6 WAYS TO EASILY STOP YOUR NEGATIVE HABITS

Have you ever wondered why we tend to find ourselves repeating the same unwanted cycles of behavior, time and time again? If you’ve ever wanted to empower yourself to change that, below are some excellent tools that will help you!


1. Autosuggest!

Autosuggestion is sort of like hacking the subconscious. It is ideally used in a relaxed state of mind (producing alpha or theta brainwaves), such as during meditation or while being out in nature. It is the act of lacing repetitive thoughts with strong emotion.

For example, you might want to practice self-love in substitution of harmful activities such as binge-eating junk food. In this case, your repetitive thoughts might be a mantra like “I love myself” and you would intentionally practice engaging the feeling of compassion and kindness towards yourself.

Interestingly enough, Napoleon Hill’s famous book Think and Grow Rich is essentially based off of the principle of autosuggestion. It is a way of programming the subconscious mind with conscious intention.

2. Ask Yourself What Benefits You’re Perceiving from Your Behavior and Substitute

What benefits are you currently receiving from the action that you’re taking? Write them down. For example, maybe when you get angry you are able to finally say what you’re otherwise afraid to. In that case, the benefit might be something like “open communication.”

Once you’ve discovered the core hidden benefits, decide what you can substitute the behaviour with instead. Maybe instead of yelling, you can write a letter to someone about how you feel, or you can give yourself time to sort through your thoughts before communicating emotionally. Without understanding the unconsciously perceived benefits of our actions, it can be challenging to create a more suitable approach.

3. Tie Your New Habits Into Your Highest Values

Renowned behavioral development specialist Dr. John DeMartini concluded that we all have a set of values that run our lives. These are largely subconscious, and are found in our behavior rather than our desires. When we want to implement new strategies in the place of old ones, we have to perceive these strategies as creating more support than challenge to our core values (Dr. DeMartini,The Values Factor).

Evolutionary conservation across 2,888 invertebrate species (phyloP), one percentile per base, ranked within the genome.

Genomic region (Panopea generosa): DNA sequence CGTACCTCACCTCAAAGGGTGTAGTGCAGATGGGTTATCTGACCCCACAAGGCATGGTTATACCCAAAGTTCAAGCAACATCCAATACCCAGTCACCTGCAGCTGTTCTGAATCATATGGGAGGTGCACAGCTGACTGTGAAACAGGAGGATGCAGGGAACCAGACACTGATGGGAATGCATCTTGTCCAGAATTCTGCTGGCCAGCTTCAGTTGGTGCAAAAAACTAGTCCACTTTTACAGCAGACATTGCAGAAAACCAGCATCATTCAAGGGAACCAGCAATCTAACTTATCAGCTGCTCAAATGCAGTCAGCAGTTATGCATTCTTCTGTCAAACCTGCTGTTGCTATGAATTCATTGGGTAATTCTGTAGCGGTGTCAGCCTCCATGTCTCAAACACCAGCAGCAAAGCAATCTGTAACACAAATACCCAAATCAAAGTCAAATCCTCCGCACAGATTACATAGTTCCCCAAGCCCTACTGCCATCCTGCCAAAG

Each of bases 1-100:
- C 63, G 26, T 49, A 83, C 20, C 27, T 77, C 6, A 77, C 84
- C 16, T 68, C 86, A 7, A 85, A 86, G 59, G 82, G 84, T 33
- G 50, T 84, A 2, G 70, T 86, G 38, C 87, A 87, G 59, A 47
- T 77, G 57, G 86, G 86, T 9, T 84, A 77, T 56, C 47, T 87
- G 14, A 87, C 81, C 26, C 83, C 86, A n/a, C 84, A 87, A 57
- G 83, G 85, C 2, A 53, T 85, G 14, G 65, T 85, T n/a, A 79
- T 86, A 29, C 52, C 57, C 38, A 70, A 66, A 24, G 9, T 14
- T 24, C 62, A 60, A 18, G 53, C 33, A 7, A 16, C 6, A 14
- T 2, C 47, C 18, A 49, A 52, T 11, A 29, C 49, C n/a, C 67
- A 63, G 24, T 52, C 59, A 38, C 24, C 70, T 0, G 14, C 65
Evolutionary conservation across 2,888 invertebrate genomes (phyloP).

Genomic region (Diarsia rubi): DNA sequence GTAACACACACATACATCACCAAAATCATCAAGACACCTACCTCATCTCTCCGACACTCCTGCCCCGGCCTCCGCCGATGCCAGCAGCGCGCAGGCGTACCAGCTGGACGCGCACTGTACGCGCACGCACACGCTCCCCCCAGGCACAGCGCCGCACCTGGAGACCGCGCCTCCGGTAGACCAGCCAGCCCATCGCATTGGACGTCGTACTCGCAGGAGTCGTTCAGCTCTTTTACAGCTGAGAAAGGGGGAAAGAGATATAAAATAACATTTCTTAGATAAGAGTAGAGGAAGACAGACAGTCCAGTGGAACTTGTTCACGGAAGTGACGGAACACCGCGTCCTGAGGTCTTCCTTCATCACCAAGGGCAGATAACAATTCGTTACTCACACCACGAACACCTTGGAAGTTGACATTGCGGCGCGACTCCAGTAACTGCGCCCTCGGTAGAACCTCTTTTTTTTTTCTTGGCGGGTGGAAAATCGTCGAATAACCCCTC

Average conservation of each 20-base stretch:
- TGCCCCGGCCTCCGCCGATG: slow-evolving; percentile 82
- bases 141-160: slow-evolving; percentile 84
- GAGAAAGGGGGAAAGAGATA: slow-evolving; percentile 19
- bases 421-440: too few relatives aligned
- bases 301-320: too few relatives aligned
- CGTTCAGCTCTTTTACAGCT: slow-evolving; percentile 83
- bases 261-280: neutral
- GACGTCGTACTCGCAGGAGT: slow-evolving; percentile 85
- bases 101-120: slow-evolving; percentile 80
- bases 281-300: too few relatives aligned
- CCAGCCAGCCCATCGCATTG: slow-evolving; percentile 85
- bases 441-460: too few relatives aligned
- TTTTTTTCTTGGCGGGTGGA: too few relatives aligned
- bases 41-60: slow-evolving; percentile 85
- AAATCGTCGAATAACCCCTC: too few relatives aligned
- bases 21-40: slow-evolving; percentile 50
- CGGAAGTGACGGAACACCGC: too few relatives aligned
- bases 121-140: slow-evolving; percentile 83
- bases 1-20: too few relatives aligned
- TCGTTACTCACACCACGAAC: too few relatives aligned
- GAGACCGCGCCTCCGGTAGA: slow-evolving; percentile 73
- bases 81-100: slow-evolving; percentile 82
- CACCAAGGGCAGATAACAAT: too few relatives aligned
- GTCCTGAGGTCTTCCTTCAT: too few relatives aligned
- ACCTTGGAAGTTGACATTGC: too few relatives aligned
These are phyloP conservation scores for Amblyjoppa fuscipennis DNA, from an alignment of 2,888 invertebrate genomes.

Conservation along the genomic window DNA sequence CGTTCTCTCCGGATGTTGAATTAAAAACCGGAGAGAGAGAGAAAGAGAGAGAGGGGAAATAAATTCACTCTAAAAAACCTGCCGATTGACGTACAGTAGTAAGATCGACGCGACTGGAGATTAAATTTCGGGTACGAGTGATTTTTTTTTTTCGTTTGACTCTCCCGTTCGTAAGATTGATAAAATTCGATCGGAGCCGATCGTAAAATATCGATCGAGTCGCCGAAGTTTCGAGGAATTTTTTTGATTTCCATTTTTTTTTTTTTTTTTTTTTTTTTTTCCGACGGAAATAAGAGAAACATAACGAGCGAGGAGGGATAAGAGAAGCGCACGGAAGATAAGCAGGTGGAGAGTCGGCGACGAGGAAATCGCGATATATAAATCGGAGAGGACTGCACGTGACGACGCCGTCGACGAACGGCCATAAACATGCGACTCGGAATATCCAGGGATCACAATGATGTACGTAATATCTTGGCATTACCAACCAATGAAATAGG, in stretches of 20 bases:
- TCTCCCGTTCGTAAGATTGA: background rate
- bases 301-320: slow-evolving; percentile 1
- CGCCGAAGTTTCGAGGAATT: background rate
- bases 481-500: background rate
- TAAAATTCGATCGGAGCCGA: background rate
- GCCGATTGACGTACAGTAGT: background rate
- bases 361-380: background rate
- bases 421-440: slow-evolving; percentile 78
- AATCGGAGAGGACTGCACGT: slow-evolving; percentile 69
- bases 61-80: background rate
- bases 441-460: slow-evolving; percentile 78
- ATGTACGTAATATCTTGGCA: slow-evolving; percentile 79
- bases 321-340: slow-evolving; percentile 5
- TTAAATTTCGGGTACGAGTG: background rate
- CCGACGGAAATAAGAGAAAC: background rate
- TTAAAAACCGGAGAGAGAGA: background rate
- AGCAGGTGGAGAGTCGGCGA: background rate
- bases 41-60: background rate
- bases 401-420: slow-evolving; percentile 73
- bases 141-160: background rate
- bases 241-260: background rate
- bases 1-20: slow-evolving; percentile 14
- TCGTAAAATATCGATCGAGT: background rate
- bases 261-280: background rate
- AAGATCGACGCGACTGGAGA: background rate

This is because chances are, we originally created our now “unwanted” behaviours because we once saw them as efficient strategies to get our values met. By writing down 10-15 reasons that a healthier behaviour supports our values even more, we create resonance, rather than dissonance, between the conscious and subconscious mind. Without doing this, we often automatically perceive new strategies as taking time away from our values, and we subconsciously self-sabotage the new habits in our lives.

4. Re-Write the Program in Presence

It is crucial to become aware of exactly what the program is. As in, what cycle of behavior do you want to change, and what do you want to change it to? To implement new behavior at a conscious level, the practice of presence is an absolute requirement.

When we begin to notice ourselves practicing unwanted behavior, it allows us to automatically anchor ourselves in the present moment. This “noticing yourself” is essentially consciousness becoming aware of itself. In the awareness of that moment, you have created space to practice a new, conscious (rather than subconscious) strategy. Once you’ve accomplished this, you can repeatedly work to implement the new strategy each time the old behavior surfaces. Since the subconscious mind is programmed through repetition, you will eventually re-write the program that previously existed.

5. Visualize

Visualization falls under the same umbrella as autosuggestion, but engages more of the senses than the feelings. The trick to visualization is to focus on whatever it is that you want to manifest, as if you are actually there. What does it smell like in that moment? What do you hear? What do you see, in detail? Go through all of your senses and engage them. This is most effectively done in ten minute intervals at the start and end of your day.

6. Question the Thinking That Creates the Reaction

This sounds simple and self-explanatory, but it is often the most challenging for people to practice. Our fearful responses or behaviors usually stem from the perception that a threat exists. For example, if you are running late for work and get stuck in traffic, you might have thoughts like, “Everyone will think I’m lazy. They’ll think I don’t care about my job. My boss will hate me. What if he fires me?”
As you have these emotionally-fueled thoughts, you actually minimize your own ability to think rationally and make good decisions. This is because have moved your brain activity out of the neocortex (thinking, coping brain) and into the limbic system and reptilian brain (emotional brain and primitive response area). This results in a greater likelihood you will embody the emotional thoughts that you are believing.

Change gears and ask yourself, “Is this true? Can I know that what I’m believing and reacting to is real?” When you debunk the perceived threat, the reaction will automatically begin to dissipate.

Why This is Important

We all deserve to live an empowered life, with the ability to manifest our goals and desires into reality. With more self-awareness and understanding, we gain the ability to move more efficiently and effectively toward our dreams.

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